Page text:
Yeah, that's right Steph. PBSA to start with stands for Purpose Built Student accommodation. We like acronyms in the residential living sectors. So, yeah, there are lots of similarities in terms of how the buildings are structured so similarly to co-living, we are talking about assets that will be fully furnished. There will be a large amount of amenity space of high quality and varied different spaces to help facilitate that sense of community. So, in a student accommodation property that could include areas like cinema rooms, gymnasiums, rooftop terraces and of course, lots of varied study spaces. The other thing you'll find is that there's a strong emphasis on well-being and pastoral care programmes within the building and also a strong focus on security, which is obviously important when parents or guardians are potentially sending their children away from home for the first time. So you'll find that there are reception desks in every property and 24-hour security.
In terms of quantum, you're probably talking for a PBSA property will start at a minimum of 100 to 150 beds and go upwards to anywhere of 800 plus, although really, the sweet spot probably sits around the 500 to 600 bed mark. You'll notice stuff that I'm talking in beds, not rooms. So that is one of the differences and that's partly because you can get shared rooms in PBSA. So that brings me on to the types of rooms. Basically, in a lot of PBSA properties, you get a mix of room types, and that's so that the operator can target different price points. So, broadly speaking, you'll find the three types of rooms that studios which are fully ensuite with a kitchenette and queen bed, twin studios or ‘twodios’, as we like to call them in the student space and they are very similar to studios, but we'll have double occupancy. Then you get cluster apartments, which can be both ensuite and non ensuite and they range from 3 to 6 beds per apartment and each apartment will have shared kitchen diner facilities.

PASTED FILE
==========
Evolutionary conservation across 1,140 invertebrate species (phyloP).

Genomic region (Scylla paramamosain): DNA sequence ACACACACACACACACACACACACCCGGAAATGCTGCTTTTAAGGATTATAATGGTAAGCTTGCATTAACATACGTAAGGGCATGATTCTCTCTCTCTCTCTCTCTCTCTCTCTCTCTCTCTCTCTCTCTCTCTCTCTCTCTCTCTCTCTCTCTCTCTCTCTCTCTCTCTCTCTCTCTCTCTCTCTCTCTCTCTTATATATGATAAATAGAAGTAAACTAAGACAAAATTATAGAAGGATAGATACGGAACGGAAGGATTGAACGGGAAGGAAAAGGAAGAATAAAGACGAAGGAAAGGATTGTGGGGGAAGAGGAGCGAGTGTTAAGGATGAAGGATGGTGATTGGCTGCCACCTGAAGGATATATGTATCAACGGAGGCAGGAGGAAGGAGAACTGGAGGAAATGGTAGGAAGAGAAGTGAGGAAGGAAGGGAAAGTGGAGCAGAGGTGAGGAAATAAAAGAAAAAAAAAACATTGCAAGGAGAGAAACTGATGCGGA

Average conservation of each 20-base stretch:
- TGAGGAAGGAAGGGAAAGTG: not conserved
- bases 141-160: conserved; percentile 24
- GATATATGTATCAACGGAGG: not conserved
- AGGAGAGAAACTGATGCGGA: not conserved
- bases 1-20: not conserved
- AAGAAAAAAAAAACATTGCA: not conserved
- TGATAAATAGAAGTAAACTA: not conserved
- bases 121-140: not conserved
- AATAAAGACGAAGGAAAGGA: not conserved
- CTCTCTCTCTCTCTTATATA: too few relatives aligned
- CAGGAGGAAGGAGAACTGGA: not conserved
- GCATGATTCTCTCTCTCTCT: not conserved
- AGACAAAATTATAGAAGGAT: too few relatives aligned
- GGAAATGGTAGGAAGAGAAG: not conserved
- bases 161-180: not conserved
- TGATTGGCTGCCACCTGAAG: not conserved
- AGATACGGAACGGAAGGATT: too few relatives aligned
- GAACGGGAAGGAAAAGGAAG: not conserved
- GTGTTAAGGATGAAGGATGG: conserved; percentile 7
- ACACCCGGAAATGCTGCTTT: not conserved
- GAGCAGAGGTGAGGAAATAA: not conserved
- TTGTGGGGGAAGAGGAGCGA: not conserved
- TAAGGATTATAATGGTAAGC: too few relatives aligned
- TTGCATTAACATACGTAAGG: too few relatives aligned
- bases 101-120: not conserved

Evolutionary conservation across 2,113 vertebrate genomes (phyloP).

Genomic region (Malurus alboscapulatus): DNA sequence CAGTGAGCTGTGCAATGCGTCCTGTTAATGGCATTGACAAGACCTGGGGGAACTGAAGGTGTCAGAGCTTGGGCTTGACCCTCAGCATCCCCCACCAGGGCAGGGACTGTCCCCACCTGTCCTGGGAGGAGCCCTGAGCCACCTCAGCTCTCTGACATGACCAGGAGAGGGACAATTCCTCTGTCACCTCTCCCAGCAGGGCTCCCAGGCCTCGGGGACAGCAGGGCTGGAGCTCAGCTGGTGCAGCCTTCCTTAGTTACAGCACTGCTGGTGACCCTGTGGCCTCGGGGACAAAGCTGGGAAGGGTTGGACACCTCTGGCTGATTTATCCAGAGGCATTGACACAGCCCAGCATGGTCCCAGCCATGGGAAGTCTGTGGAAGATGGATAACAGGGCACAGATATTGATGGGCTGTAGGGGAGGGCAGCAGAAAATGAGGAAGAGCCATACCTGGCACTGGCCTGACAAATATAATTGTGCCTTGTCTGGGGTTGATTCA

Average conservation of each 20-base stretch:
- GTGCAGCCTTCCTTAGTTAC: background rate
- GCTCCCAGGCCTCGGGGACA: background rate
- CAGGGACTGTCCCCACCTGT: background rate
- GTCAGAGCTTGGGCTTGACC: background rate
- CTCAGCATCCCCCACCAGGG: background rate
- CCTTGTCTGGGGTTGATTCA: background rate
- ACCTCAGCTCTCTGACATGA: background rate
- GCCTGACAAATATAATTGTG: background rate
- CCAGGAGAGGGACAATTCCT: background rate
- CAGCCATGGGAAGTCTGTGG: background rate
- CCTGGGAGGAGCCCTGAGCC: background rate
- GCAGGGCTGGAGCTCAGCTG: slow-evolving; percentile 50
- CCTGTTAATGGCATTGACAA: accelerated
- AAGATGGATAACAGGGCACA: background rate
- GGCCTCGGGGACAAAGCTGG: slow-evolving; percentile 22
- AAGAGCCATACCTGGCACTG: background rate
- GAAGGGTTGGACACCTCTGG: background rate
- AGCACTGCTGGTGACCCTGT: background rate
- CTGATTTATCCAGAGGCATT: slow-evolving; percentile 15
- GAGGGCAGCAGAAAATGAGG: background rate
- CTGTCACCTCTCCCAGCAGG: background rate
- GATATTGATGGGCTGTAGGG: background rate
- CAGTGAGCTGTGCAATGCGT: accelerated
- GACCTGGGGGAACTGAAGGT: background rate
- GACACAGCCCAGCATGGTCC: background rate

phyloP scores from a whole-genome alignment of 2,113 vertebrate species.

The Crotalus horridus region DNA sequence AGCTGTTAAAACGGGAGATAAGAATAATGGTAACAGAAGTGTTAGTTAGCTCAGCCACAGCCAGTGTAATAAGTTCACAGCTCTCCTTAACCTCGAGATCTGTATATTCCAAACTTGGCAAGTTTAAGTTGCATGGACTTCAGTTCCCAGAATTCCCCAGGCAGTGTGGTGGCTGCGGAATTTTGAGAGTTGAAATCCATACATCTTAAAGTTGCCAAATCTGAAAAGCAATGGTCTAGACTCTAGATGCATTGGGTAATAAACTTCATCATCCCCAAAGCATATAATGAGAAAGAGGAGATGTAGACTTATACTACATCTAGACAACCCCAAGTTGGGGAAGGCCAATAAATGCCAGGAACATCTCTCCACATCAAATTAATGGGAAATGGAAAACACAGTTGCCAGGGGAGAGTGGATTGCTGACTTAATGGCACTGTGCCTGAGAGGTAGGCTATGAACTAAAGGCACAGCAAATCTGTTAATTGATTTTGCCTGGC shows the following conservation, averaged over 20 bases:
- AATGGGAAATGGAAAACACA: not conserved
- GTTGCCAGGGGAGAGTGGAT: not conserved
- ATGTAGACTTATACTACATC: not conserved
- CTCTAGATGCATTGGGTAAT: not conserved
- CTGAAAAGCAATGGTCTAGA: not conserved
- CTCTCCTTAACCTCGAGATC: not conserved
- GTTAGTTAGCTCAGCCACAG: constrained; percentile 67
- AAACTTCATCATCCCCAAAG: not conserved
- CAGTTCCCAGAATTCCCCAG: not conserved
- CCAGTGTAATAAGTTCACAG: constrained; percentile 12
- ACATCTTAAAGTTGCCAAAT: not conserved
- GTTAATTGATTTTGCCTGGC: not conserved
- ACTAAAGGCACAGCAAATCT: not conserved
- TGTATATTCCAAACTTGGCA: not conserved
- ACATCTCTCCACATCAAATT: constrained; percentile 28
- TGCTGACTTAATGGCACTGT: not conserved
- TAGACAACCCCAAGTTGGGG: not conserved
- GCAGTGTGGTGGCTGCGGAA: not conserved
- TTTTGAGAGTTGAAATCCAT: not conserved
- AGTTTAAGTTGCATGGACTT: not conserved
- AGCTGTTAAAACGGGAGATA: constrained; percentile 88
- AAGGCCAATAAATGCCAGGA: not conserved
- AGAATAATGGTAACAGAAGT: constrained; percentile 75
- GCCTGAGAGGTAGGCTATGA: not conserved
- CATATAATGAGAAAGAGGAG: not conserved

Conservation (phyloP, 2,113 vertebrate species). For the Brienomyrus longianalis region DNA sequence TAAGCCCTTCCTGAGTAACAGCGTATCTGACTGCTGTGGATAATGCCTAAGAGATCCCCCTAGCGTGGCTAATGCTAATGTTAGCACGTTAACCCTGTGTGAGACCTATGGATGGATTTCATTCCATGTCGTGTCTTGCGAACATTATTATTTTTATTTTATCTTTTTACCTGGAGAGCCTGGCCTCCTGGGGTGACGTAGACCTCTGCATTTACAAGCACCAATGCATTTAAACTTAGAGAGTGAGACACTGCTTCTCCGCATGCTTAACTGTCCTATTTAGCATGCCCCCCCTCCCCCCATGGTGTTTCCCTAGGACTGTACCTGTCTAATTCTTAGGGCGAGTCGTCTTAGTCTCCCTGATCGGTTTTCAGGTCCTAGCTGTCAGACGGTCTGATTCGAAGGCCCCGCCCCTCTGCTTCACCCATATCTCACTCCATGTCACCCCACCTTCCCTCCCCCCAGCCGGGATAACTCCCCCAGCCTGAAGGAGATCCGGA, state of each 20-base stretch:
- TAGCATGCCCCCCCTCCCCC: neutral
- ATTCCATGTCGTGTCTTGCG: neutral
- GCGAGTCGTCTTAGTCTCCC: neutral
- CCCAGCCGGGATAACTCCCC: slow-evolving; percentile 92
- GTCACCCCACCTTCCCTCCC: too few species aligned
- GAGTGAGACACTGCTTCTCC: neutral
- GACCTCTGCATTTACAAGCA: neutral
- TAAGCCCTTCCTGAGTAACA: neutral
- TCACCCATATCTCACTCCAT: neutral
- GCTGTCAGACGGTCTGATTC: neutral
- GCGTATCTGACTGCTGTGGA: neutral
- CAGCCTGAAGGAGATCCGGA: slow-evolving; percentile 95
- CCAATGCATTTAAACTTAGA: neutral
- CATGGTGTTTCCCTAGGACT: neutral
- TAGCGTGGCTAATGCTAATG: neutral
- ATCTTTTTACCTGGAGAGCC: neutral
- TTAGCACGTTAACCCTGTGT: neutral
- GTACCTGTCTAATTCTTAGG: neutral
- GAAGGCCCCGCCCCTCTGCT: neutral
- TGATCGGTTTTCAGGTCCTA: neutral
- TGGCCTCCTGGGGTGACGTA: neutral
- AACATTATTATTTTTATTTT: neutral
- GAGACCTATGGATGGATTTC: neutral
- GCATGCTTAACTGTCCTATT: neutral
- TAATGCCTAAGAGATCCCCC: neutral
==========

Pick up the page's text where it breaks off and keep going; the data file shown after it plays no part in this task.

Locationally PBSA properties are ideally should be close to a university campus or other educational institution. Alternatively, proximity to a transport hub, train station, bus interchange is ideal or alternatively situated in a CBD where obviously you've got good transport connectivity and also a wide range of amenities in the immediate vicinity.
Operationally, they're very similar to co-living structures in that they're generally owned under a single ownership. We don't really have strata in the PBSA world. The rents are on an all-inclusive basis and lease length generally ranged from between six months to a year.
So Steph now that we've defined and provided an overview of each of these sectors. I guess my next question is, why are we seeing such a high level of interest in these assets now and why are they only just emerging? What are the key demand drivers?
Well, market conditions for residential investment hasn't always been attractive and as commercial yields are compressed, closing in on Australia's established residential yields, the residential living sector assets have become more attractive in recent years. These sectors are really a global phenomenon, so it's not just Australia that it is in fact emerging and with the weight of capital. Global institutional investors are seeking long term stable income, and these sectors are able to deliver exactly that.
Institutional investors are also looking for, essentially to diversify portfolios, particularly those that might be exposed to retail markets. Most of the investment that we've had here in Australia to date is from foreign investors, which have generally been well versed in the multifamily market across the globe and have confidence in Australia's economy. I guess the key drivers for rental accommodation and not too dissimilar to other international markets. We've got challenges with housing affordability, we’ve got mortgage stress and rental stress and emergence of long term renters and that's either by necessity or by choice. We've got a lack of supply. Even with an adjustment for population forecasts due to Covid, we're still going to see a shortfall coming through a stock being delivered and we've also obviously, we got the challenges that we have with the author plan market. The degree and impact obviously varies between each state and capital city and generally the private rental market in general, it provides a really poor experience for renters and the poor quality accommodation. So it's really a compelling investment story with the key drivers. It actually provides a really good opportunity for alternate residential offerings into our market. What is interesting, though Rosie, is that the PBSA market has been around for a number of years. It's much more mature. What was the catalyst for the regions of the sector?
Yeah, it's an interesting question. I mean, in Australia it was really just driven by demand and that demand growth came from a number of different factors.